Bloggers gossip about the newly elected pope, mark the anniversary of the Oklahoma City bombing, and discuss New York's PEN literary festival.
In praise of Papa Ratzi: Today, the conclave of cardinals elected Germany's Cardinal Joseph Ratzinger, generally considered a "doctrinal hard-liner," to be the next pope. The National Review Online's blog The Corner excerpts Ratzinger's writings here.
"The Church could not have picked a better Pope!" crows conservative and "realistic Catholic" blog The World According to Oatney. "He will, no doubt, be one of our great Popes because he will lead the Church through a period of cultural, social, and what may be political persecution." Catholic The Anchoress writes, "That moment at JPII's funeral, when the crowd chanted SANTO, SANTO and Ratzinger stood there, watching, blinking, hearing it. At that moment he seemed very human and humble to me, and I couldn't help thinking that he truly HEARD them, really felt their faith, and their optimism, and thought: We must keep the faith with these people."
Not everyone is happy. "The Vatican continues its descent into irrelevancy. More homophobia, more head-in-the-sand about contraception and AIDS prevention. No marriage for priests, no increased role for women in the church. I don't even want to guess how he's going to handle the church's utter failing in regard to the handling of its child-molesting priests. Sad," writes liberal lesbian Pam Spaulding on Pam's House Blend. "He's not so much an antipope as an anticlimax," pooh-poohs Tim Cavanaugh on Reason's blog Hit & Run. All Things Bru points out the Wikipedia community's lively discussion about how to write about the pope.
Are end times near? Noting that Ratzinger is not a Benedictine but that his choice of papal name is a sign of respect for that order, Jared Olar on Christian blog XCG writes that, "Catholics who go in for the old Prophecy of St. Malachy are hyperventilating that His Holiness has chosen the name 'Benedict.' If the list of Popes from the Prophecy of St. Malachy is legitimate, the current Pope would be the next to last one, cryptically called 'Gloria Olivae,' the Glory of the Olives. Pope 'Gloria Olivae' supposedly will lead the Catholic Church as the final tribulation and persecution of Catholics begins at the hands of the Antichrist."
Oklahoma City, 10 years later: Today marked the 10th anniversary of the Oklahoma City bombing. "I spent part of my morning down there at the memorial with alot of different people from different backgrounds coming together as one, in memory of friends and loved ones lost. I am sad for the loss of four good friends...but thankful my dad had passed that building three minutes before detonation," writes Oklahoma City resident Seventfury. Some still await closure. "To this day the FBI has never sufficiently explained why they ended the search for John Doe No. 2 after McVeigh's capture. Circumstantial evidence and numerous witnesses seem to confirm, beyond a reasonable doubt, that John Doe No. 2 existed," asserts Oklahoma-based Mike's Noise.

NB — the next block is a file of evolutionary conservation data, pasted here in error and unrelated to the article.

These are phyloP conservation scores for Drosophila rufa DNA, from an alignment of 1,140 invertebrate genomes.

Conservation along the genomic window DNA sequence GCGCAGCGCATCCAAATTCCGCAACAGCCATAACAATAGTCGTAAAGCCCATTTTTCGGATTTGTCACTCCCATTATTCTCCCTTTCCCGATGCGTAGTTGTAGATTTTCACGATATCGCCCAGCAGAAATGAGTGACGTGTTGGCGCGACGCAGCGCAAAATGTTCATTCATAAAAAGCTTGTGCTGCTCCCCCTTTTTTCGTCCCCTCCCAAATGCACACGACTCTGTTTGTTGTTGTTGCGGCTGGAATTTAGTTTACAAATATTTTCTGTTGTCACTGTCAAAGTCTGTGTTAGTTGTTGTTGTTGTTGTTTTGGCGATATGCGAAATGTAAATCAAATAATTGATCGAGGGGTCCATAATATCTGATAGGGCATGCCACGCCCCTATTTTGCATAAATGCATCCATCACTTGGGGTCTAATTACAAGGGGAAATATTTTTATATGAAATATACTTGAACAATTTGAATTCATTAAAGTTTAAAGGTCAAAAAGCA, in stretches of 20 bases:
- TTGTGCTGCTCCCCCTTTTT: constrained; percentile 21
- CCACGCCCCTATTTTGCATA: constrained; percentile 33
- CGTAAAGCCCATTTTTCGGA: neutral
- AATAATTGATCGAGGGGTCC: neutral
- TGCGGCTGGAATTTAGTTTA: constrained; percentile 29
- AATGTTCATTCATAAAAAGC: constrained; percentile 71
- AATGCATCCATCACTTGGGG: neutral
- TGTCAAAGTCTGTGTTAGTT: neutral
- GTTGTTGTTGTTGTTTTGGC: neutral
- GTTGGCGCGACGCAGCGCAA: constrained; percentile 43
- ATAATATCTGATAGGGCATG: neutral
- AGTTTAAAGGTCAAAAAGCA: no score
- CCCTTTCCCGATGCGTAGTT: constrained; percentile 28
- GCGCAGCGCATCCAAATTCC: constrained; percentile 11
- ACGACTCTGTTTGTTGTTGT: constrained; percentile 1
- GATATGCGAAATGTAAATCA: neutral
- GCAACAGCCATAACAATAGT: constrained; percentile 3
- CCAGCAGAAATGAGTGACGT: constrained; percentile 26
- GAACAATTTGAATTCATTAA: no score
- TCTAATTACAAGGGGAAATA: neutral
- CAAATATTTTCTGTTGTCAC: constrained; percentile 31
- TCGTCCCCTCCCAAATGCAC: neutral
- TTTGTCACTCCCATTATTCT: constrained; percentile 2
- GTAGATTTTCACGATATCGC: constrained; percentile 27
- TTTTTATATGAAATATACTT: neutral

Taking pains to note that he doesn't "do conspiracy theories," conservative blog Liberty Just in Case writes, "I can think of no better way to honor the memory of those who died in The Murrah Federal Building than to recommend [The Third Terrorist] by Jayna Davis." Davis' book posits a link between Middle Eastern terrorists and Oklahoma City and claims that an Iraqi soldier was John Doe No. 2. Grad student Soloveichikpundit, who has read Davis, criticizes the FBI and the CIA's investigations and insists, "McVeigh died claiming that he acted alone, but his statements are hardly credible, he had nothing to gain from claiming to be an Iraqi agent." Pointing out that April 19 is the anniversary of the battle of Lexington and Concord, the Nazi takeover of the Warsaw Ghetto, the Waco tragedy, and Oklahoma City, Josh Poulson writes, "If there's a 'repeating day of death' today is a front-runner."
Read more about the Oklahoma City bombing.
More boring than the sword: PEN World Voices: The New York Festival of International Literature commenced this weekend. Gawker's sassy K. Eric Walters, who includes a photo of author Margaret Atwood snoozing during a kickoff event, has a rundown: "Before last night, it was hard to imagine anything more painful than sitting through a two-hour literary reading sober. But at KBG, I uncovered the unimaginable: standing sober through a two-hour reading of authors reading the works of other authors. Advertised as 'Banned Voices,' I was praying that perhaps the works I'd be hearing had been banned for their explicit sexual content. I was mistaken." On 400 Windmills, a blog devoted to reading Don Quixote, Bud Parr offers extensive notes from a Spanish-language panel about translating Cervantes: "The conversation was very compelling and I sat rapt for two and a half hours while the passionate Cervantistas spoke about their craft."
Read more about the PEN festival.
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